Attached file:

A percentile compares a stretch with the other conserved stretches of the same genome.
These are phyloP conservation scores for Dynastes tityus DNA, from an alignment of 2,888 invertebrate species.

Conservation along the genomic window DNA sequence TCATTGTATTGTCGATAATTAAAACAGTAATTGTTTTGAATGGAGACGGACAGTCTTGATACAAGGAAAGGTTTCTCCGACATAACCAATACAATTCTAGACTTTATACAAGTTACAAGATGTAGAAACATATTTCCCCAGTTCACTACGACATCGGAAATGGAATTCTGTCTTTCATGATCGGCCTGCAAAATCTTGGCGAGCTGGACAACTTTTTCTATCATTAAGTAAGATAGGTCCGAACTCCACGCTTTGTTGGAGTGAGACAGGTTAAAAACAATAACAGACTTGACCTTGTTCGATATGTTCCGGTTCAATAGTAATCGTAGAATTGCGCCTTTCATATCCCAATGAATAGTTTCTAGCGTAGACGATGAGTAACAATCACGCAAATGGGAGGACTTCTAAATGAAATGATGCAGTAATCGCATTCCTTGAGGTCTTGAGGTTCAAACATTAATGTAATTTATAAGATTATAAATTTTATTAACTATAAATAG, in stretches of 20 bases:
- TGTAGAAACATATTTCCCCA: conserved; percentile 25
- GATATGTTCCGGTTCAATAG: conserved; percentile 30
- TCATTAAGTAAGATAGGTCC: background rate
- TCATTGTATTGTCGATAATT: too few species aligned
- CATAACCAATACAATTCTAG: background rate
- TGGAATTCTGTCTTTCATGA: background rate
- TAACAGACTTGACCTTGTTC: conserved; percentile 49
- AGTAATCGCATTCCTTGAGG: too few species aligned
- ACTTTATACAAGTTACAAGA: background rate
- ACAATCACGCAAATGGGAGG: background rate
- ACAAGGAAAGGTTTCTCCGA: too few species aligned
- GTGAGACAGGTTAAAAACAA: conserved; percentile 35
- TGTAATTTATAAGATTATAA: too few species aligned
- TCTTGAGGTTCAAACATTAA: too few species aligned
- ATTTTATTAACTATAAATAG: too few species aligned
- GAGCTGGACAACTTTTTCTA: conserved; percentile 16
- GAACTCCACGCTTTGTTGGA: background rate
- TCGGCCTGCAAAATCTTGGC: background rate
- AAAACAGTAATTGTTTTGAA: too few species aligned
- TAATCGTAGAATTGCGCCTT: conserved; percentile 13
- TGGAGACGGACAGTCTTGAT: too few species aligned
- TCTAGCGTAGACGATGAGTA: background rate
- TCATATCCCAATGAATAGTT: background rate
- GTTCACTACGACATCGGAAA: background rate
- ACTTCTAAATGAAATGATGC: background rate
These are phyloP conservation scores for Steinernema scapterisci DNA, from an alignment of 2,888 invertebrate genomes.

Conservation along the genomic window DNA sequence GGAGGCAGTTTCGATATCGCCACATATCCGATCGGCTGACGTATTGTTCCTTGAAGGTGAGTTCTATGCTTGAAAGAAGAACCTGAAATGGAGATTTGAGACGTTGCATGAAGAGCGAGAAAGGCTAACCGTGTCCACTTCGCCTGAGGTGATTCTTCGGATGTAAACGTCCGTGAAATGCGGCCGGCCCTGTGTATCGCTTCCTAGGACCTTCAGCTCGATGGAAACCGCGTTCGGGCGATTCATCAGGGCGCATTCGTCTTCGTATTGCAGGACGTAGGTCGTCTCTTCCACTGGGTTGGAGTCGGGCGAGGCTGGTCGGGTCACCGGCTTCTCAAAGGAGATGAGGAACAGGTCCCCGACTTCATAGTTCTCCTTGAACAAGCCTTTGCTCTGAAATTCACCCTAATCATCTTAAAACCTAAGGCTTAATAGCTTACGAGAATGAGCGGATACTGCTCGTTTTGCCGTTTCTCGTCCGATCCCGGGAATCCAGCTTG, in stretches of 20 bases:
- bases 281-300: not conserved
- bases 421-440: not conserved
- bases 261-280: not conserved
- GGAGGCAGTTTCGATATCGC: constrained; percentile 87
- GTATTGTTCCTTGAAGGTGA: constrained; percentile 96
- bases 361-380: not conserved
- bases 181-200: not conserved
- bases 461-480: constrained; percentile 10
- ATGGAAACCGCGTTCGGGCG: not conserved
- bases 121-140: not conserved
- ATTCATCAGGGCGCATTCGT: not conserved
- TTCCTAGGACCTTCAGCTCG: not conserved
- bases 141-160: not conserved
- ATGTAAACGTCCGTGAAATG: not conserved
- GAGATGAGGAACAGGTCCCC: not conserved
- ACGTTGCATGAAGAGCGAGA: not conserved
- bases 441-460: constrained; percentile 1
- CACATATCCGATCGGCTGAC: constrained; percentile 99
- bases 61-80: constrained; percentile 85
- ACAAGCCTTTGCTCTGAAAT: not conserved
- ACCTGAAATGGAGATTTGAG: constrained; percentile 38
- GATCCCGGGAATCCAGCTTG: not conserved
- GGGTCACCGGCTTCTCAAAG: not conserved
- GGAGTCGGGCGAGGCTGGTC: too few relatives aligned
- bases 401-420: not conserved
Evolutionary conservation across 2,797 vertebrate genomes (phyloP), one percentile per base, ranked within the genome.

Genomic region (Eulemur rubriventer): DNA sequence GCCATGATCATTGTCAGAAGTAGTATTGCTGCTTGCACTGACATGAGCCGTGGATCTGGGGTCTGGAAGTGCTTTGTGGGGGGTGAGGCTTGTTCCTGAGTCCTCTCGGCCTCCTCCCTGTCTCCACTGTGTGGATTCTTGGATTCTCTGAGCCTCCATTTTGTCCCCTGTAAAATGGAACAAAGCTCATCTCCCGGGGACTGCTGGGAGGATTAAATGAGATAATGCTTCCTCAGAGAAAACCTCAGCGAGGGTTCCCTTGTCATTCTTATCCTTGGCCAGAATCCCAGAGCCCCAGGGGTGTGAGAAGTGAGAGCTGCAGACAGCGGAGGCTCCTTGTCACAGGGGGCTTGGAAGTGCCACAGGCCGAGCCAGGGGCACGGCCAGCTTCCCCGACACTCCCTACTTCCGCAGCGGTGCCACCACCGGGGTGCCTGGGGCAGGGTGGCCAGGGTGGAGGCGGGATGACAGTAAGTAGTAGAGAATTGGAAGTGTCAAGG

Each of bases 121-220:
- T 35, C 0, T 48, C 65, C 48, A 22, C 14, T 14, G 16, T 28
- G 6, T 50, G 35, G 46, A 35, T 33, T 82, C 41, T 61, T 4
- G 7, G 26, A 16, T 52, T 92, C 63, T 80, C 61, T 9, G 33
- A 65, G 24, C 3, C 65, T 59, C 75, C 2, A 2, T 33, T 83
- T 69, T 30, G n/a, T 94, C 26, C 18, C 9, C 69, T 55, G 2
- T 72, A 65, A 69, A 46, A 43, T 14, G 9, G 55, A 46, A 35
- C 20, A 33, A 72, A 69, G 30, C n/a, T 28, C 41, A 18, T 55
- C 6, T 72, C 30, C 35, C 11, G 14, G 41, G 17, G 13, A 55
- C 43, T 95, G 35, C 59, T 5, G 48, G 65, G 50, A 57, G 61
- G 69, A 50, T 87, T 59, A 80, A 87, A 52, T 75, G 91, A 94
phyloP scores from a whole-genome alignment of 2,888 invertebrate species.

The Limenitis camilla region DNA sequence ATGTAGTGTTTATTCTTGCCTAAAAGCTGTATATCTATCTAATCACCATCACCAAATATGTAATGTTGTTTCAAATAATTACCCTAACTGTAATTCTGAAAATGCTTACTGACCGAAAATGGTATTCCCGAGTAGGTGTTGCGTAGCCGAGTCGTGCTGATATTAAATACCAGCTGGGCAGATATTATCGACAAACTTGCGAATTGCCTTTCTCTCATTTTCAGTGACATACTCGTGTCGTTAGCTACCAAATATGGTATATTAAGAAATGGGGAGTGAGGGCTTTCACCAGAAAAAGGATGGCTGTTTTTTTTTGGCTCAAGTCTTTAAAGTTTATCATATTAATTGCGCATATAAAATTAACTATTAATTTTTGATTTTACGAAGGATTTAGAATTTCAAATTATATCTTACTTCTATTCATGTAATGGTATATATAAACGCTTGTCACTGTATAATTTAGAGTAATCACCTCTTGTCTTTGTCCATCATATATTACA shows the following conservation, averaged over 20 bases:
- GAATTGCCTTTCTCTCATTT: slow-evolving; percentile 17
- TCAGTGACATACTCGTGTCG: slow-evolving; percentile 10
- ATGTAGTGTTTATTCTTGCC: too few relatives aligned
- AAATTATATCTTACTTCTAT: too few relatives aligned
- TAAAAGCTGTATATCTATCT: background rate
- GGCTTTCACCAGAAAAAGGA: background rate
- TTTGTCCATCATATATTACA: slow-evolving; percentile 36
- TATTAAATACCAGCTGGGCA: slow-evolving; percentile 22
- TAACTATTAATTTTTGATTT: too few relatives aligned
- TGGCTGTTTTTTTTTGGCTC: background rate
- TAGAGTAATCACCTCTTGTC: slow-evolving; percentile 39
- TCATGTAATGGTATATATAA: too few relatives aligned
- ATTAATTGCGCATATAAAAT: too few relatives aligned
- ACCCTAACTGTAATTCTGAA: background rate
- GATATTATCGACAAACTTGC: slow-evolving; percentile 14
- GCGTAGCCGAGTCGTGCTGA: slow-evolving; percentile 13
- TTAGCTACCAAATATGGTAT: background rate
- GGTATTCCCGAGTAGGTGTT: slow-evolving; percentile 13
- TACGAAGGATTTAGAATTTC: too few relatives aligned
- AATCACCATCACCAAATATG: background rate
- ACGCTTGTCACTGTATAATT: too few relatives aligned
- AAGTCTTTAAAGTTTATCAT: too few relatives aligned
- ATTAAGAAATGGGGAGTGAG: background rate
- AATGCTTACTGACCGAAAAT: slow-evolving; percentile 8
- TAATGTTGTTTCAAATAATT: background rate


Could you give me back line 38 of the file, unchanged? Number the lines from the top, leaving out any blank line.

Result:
- bases 461-480: constrained; percentile 10